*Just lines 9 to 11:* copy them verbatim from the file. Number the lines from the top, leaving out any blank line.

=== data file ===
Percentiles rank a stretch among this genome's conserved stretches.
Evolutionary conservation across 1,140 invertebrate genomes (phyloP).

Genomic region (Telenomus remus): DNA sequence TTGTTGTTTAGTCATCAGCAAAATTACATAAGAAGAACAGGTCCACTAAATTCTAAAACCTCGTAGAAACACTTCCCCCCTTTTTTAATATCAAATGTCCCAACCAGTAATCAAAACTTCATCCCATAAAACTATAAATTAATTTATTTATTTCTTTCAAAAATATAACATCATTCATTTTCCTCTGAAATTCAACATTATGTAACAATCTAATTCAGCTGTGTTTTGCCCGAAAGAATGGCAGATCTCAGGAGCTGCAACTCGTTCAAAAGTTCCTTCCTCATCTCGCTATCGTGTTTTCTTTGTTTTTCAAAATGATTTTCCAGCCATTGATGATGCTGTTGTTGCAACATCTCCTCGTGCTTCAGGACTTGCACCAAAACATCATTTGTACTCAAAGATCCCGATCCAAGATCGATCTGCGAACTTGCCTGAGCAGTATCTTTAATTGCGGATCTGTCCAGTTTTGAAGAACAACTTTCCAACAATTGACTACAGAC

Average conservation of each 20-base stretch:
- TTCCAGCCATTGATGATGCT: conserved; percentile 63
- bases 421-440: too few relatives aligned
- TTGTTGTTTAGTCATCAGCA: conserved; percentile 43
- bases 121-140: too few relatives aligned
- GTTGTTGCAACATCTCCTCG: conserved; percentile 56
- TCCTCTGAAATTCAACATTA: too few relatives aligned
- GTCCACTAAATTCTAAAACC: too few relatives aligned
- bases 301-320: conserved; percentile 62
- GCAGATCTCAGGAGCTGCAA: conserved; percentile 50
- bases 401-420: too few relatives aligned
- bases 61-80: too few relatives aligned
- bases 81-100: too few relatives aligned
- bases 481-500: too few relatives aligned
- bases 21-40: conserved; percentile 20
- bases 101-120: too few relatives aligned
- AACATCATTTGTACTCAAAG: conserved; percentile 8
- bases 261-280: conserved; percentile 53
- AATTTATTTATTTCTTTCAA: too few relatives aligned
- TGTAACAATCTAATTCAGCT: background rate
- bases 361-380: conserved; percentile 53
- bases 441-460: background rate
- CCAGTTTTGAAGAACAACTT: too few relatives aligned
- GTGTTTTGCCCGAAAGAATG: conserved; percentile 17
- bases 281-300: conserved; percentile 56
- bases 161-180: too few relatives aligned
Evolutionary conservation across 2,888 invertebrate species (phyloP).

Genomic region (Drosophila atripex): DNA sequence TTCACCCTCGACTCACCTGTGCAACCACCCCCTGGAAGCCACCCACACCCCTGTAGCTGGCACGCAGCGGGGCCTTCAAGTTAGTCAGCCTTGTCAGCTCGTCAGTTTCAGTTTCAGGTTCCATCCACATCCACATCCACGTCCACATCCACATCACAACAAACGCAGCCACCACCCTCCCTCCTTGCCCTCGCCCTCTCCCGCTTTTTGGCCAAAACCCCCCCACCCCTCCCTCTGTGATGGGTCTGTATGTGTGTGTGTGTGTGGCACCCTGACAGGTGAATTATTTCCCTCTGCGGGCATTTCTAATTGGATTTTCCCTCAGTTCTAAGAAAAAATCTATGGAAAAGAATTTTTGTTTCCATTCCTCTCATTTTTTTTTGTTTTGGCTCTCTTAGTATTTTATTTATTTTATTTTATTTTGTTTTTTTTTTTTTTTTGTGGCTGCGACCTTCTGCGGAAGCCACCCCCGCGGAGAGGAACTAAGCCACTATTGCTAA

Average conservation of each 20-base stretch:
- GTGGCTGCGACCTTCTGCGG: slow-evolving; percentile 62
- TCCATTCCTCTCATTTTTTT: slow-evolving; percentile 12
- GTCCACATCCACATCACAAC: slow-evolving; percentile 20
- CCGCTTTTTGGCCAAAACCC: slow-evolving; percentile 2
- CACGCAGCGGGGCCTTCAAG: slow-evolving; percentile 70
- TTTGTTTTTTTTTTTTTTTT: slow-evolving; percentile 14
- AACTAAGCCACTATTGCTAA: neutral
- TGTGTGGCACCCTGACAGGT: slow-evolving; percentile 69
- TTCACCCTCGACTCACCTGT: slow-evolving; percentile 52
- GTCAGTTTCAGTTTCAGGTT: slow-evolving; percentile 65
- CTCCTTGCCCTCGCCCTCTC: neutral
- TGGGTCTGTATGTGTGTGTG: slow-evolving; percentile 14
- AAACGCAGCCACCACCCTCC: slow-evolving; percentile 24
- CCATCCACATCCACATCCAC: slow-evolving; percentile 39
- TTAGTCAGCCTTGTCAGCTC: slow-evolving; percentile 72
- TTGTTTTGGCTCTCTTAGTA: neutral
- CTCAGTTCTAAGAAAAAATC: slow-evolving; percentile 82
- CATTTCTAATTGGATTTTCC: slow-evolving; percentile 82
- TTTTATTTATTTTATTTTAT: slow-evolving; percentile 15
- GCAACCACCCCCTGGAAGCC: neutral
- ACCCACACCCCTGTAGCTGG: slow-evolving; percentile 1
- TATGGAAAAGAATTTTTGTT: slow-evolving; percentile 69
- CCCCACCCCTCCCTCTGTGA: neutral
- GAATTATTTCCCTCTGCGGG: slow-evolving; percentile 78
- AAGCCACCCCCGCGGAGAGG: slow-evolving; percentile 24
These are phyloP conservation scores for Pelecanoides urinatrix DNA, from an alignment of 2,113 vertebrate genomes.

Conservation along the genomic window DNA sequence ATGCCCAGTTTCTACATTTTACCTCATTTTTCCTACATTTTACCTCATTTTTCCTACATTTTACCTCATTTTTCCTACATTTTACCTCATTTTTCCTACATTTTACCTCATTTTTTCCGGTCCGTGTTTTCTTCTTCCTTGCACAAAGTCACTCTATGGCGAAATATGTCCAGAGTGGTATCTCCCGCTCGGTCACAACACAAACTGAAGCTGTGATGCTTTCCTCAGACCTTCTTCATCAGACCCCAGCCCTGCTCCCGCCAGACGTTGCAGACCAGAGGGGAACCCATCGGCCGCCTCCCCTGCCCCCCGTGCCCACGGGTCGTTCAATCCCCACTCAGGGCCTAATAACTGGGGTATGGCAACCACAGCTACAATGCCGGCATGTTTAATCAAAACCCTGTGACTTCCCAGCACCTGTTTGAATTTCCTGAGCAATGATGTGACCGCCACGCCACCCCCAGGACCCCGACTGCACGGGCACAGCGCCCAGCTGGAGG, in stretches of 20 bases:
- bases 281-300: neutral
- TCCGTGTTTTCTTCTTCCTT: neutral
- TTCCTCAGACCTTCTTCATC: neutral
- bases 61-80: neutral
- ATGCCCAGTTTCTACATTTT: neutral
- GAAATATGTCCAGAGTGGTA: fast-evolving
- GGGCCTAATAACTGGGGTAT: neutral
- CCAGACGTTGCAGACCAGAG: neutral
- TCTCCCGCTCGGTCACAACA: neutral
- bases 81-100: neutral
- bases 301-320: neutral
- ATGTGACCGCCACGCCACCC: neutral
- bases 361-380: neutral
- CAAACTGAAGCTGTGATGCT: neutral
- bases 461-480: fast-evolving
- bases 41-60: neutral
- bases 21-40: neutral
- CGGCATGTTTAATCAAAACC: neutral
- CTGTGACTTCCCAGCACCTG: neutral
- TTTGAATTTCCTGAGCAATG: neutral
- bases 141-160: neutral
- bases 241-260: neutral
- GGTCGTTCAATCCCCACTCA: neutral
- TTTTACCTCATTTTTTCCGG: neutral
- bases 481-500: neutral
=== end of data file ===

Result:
- GTTGTTGCAACATCTCCTCG: conserved; percentile 56
- TCCTCTGAAATTCAACATTA: too few relatives aligned
- GTCCACTAAATTCTAAAACC: too few relatives aligned